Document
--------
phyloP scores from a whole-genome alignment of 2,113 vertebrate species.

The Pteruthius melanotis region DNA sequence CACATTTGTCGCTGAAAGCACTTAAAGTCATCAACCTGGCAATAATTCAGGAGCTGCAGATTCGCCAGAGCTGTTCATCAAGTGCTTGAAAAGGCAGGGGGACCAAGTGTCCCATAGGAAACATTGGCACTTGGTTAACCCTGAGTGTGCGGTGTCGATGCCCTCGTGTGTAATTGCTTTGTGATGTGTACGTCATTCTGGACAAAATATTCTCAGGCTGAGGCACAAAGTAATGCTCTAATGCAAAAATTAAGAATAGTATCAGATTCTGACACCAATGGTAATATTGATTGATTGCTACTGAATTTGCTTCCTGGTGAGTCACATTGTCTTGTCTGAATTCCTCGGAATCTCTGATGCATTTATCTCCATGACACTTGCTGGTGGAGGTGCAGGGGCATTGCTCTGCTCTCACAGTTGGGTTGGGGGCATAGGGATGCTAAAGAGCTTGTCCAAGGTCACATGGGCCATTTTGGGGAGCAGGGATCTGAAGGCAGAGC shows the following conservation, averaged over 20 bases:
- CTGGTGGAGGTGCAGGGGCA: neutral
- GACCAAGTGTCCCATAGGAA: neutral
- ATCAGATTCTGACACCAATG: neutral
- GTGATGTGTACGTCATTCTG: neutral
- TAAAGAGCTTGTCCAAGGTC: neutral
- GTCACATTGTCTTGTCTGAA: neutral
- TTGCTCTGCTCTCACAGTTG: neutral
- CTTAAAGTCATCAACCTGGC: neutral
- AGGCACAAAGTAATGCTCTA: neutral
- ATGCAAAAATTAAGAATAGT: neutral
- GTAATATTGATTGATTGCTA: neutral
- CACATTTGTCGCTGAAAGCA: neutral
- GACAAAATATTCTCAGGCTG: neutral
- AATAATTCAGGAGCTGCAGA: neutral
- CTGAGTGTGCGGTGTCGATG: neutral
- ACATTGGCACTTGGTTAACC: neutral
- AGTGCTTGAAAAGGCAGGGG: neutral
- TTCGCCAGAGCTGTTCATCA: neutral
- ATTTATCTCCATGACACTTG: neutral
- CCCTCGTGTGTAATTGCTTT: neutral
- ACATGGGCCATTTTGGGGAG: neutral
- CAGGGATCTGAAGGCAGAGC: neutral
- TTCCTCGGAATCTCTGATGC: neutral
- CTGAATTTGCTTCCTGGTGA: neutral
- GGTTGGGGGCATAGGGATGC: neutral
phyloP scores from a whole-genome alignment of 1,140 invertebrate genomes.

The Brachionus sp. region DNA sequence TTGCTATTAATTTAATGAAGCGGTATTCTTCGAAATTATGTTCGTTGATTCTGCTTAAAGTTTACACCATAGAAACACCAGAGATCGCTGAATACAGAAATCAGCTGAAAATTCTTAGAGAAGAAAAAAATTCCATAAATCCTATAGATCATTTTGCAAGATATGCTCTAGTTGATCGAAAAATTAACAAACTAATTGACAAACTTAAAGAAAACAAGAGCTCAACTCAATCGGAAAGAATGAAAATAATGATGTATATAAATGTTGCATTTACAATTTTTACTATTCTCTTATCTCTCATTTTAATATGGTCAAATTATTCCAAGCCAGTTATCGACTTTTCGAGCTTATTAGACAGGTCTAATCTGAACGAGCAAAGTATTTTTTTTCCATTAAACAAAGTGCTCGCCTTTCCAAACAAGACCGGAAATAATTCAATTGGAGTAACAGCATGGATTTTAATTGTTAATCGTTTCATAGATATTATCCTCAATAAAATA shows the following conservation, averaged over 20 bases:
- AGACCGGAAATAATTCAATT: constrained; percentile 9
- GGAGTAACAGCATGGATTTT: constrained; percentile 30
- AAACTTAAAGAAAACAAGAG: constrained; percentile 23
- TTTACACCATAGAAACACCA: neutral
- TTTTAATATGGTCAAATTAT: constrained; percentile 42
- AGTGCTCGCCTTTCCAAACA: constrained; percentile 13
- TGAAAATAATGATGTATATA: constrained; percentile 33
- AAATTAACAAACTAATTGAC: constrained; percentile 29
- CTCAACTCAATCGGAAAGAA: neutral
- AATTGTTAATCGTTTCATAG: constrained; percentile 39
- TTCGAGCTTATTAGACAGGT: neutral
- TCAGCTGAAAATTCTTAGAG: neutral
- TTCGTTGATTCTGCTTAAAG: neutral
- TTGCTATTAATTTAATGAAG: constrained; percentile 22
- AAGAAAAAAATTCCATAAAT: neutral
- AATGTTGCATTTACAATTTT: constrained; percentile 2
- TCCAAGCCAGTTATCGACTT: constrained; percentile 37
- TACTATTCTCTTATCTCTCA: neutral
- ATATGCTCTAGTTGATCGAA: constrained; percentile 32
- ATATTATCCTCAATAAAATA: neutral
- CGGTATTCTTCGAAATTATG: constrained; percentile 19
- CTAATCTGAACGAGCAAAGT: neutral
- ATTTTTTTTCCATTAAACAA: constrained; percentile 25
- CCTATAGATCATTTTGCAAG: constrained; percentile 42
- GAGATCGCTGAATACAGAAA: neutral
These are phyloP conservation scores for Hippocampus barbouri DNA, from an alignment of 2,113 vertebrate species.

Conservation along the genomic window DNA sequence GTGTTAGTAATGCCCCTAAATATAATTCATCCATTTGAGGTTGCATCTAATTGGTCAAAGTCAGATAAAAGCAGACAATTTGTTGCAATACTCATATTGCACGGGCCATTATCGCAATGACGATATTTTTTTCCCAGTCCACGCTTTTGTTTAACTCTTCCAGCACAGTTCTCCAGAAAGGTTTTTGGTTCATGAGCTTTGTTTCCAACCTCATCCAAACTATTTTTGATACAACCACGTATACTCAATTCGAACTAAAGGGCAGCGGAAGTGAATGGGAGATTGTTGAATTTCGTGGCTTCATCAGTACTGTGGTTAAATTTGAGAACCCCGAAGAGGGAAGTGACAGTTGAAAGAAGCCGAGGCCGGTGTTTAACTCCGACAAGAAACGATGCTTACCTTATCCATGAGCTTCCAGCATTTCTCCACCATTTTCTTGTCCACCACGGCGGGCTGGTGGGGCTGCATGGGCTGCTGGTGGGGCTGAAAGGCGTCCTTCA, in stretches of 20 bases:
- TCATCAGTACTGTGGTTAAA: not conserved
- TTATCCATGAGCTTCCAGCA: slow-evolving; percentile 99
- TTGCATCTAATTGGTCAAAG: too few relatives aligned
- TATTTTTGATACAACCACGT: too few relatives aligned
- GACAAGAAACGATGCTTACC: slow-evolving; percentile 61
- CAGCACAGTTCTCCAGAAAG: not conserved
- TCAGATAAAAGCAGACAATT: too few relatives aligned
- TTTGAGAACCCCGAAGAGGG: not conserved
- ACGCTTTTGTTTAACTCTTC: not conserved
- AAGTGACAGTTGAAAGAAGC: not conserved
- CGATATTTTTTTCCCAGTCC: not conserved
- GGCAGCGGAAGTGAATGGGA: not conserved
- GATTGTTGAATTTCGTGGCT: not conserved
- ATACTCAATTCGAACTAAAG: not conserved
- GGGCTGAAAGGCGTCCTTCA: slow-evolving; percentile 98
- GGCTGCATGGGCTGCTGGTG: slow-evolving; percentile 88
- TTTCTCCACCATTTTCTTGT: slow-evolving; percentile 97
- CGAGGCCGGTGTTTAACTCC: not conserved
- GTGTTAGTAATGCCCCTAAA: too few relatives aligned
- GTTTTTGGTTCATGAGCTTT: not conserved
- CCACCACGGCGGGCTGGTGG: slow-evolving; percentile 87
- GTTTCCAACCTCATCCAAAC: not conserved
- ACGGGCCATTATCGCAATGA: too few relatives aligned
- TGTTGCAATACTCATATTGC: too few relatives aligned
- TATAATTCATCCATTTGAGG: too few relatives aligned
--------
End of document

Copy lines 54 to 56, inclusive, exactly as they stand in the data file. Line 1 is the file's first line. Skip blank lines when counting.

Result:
- GAGATCGCTGAATACAGAAA: neutral
These are phyloP conservation scores for Hippocampus barbouri DNA, from an alignment of 2,113 vertebrate species.

Conservation along the genomic window DNA sequence GTGTTAGTAATGCCCCTAAATATAATTCATCCATTTGAGGTTGCATCTAATTGGTCAAAGTCAGATAAAAGCAGACAATTTGTTGCAATACTCATATTGCACGGGCCATTATCGCAATGACGATATTTTTTTCCCAGTCCACGCTTTTGTTTAACTCTTCCAGCACAGTTCTCCAGAAAGGTTTTTGGTTCATGAGCTTTGTTTCCAACCTCATCCAAACTATTTTTGATACAACCACGTATACTCAATTCGAACTAAAGGGCAGCGGAAGTGAATGGGAGATTGTTGAATTTCGTGGCTTCATCAGTACTGTGGTTAAATTTGAGAACCCCGAAGAGGGAAGTGACAGTTGAAAGAAGCCGAGGCCGGTGTTTAACTCCGACAAGAAACGATGCTTACCTTATCCATGAGCTTCCAGCATTTCTCCACCATTTTCTTGTCCACCACGGCGGGCTGGTGGGGCTGCATGGGCTGCTGGTGGGGCTGAAAGGCGTCCTTCA, in stretches of 20 bases: